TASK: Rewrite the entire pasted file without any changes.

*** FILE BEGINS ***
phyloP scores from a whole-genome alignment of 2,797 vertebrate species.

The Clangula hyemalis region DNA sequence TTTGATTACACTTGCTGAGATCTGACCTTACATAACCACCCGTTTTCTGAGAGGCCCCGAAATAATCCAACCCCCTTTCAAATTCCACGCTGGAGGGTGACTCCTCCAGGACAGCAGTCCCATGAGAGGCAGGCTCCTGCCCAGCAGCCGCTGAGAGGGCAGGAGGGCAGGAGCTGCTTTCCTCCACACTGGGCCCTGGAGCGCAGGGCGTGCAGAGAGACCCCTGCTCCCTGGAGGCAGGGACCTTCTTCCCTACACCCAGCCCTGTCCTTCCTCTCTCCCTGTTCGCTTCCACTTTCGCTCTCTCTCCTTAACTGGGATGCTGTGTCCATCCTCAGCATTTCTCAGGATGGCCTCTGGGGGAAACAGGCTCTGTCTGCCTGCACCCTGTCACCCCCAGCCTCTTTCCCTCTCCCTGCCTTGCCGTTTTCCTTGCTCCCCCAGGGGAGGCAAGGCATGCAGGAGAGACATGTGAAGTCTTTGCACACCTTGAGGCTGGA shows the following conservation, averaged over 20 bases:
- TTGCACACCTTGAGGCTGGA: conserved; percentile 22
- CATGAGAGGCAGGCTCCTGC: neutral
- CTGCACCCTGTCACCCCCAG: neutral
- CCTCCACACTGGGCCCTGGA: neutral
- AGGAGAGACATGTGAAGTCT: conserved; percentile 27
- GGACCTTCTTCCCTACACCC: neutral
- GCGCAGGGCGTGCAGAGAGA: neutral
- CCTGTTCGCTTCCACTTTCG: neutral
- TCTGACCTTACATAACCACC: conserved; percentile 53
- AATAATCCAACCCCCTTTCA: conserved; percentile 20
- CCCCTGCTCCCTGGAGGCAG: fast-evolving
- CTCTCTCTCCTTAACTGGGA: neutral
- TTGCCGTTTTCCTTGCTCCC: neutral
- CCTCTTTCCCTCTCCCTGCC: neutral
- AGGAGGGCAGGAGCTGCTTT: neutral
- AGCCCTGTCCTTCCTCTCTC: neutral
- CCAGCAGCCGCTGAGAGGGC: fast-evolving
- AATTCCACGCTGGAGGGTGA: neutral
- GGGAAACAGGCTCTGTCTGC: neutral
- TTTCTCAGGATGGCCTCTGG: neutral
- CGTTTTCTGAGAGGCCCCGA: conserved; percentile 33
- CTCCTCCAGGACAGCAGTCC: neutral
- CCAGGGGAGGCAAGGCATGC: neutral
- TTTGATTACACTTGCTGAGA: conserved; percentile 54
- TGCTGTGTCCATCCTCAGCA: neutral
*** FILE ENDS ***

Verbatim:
phyloP scores from a whole-genome alignment of 2,797 vertebrate species.

The Clangula hyemalis region DNA sequence TTTGATTACACTTGCTGAGATCTGACCTTACATAACCACCCGTTTTCTGAGAGGCCCCGAAATAATCCAACCCCCTTTCAAATTCCACGCTGGAGGGTGACTCCTCCAGGACAGCAGTCCCATGAGAGGCAGGCTCCTGCCCAGCAGCCGCTGAGAGGGCAGGAGGGCAGGAGCTGCTTTCCTCCACACTGGGCCCTGGAGCGCAGGGCGTGCAGAGAGACCCCTGCTCCCTGGAGGCAGGGACCTTCTTCCCTACACCCAGCCCTGTCCTTCCTCTCTCCCTGTTCGCTTCCACTTTCGCTCTCTCTCCTTAACTGGGATGCTGTGTCCATCCTCAGCATTTCTCAGGATGGCCTCTGGGGGAAACAGGCTCTGTCTGCCTGCACCCTGTCACCCCCAGCCTCTTTCCCTCTCCCTGCCTTGCCGTTTTCCTTGCTCCCCCAGGGGAGGCAAGGCATGCAGGAGAGACATGTGAAGTCTTTGCACACCTTGAGGCTGGA shows the following conservation, averaged over 20 bases:
- TTGCACACCTTGAGGCTGGA: conserved; percentile 22
- CATGAGAGGCAGGCTCCTGC: neutral
- CTGCACCCTGTCACCCCCAG: neutral
- CCTCCACACTGGGCCCTGGA: neutral
- AGGAGAGACATGTGAAGTCT: conserved; percentile 27
- GGACCTTCTTCCCTACACCC: neutral
- GCGCAGGGCGTGCAGAGAGA: neutral
- CCTGTTCGCTTCCACTTTCG: neutral
- TCTGACCTTACATAACCACC: conserved; percentile 53
- AATAATCCAACCCCCTTTCA: conserved; percentile 20
- CCCCTGCTCCCTGGAGGCAG: fast-evolving
- CTCTCTCTCCTTAACTGGGA: neutral
- TTGCCGTTTTCCTTGCTCCC: neutral
- CCTCTTTCCCTCTCCCTGCC: neutral
- AGGAGGGCAGGAGCTGCTTT: neutral
- AGCCCTGTCCTTCCTCTCTC: neutral
- CCAGCAGCCGCTGAGAGGGC: fast-evolving
- AATTCCACGCTGGAGGGTGA: neutral
- GGGAAACAGGCTCTGTCTGC: neutral
- TTTCTCAGGATGGCCTCTGG: neutral
- CGTTTTCTGAGAGGCCCCGA: conserved; percentile 33
- CTCCTCCAGGACAGCAGTCC: neutral
- CCAGGGGAGGCAAGGCATGC: neutral
- TTTGATTACACTTGCTGAGA: conserved; percentile 54
- TGCTGTGTCCATCCTCAGCA: neutral